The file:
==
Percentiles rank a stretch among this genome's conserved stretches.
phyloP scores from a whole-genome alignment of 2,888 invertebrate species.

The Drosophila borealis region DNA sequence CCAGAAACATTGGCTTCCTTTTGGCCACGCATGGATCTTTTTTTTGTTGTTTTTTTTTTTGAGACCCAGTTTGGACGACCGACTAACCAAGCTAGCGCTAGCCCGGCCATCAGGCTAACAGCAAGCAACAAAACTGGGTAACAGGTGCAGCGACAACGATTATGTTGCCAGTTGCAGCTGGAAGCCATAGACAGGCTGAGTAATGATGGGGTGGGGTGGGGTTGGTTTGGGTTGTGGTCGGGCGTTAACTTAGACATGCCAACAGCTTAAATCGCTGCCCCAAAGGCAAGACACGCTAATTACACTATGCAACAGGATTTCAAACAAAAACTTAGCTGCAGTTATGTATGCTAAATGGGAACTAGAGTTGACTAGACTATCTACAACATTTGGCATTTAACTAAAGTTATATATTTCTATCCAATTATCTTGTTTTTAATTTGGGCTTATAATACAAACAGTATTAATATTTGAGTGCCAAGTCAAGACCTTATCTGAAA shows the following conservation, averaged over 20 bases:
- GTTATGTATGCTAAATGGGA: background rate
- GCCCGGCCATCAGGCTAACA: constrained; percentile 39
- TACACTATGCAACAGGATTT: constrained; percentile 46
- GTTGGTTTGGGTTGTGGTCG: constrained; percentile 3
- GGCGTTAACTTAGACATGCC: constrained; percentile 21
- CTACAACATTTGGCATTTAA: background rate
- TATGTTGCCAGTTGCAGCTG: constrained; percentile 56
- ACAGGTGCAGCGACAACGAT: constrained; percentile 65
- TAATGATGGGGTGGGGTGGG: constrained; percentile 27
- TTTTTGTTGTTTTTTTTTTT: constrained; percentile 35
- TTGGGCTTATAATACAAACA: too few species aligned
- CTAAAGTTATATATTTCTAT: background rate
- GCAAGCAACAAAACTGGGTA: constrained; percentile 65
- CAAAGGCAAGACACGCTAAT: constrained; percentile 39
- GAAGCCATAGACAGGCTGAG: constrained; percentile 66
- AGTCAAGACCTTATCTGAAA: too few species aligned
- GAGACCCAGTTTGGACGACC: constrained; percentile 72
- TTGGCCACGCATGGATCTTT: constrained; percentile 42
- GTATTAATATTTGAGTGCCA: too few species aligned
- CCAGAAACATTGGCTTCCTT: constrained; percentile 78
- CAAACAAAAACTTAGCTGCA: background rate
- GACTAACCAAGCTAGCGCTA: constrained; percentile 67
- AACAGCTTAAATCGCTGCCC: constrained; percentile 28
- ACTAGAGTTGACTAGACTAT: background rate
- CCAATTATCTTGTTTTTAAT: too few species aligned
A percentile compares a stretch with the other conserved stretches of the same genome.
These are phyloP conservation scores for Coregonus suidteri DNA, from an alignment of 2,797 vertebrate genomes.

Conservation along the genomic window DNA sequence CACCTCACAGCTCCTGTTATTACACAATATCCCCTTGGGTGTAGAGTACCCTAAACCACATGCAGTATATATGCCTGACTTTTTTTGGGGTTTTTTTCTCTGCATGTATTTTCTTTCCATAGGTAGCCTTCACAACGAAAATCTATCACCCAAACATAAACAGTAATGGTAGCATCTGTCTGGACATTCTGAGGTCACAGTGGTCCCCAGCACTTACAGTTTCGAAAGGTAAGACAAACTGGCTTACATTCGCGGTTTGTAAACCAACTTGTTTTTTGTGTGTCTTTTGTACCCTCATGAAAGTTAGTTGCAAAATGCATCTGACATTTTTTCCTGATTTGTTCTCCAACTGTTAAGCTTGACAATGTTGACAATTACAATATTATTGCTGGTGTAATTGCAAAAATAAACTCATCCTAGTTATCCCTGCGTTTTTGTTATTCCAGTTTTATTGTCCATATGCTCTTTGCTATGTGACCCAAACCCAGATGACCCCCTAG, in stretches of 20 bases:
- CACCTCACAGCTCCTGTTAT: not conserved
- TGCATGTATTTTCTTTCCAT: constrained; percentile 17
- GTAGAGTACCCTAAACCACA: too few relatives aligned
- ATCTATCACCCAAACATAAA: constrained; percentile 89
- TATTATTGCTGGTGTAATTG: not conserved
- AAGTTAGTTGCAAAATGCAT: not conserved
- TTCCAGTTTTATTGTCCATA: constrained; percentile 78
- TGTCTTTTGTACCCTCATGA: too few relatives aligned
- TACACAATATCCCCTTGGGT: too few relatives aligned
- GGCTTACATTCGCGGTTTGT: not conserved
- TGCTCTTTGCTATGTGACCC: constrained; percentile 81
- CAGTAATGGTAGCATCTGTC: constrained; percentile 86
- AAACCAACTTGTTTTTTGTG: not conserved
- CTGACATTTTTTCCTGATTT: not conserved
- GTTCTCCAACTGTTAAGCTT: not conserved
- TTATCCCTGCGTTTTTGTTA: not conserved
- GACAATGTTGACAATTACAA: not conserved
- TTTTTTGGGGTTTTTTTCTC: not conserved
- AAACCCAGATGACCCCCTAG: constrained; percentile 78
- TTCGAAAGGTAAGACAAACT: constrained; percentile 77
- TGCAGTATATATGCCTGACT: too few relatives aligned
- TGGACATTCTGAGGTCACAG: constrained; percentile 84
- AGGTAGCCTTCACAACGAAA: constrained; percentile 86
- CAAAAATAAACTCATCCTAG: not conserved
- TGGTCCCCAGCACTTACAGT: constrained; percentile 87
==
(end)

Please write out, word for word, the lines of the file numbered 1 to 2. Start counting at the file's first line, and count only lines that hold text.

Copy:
Percentiles rank a stretch among this genome's conserved stretches.
phyloP scores from a whole-genome alignment of 2,888 invertebrate species.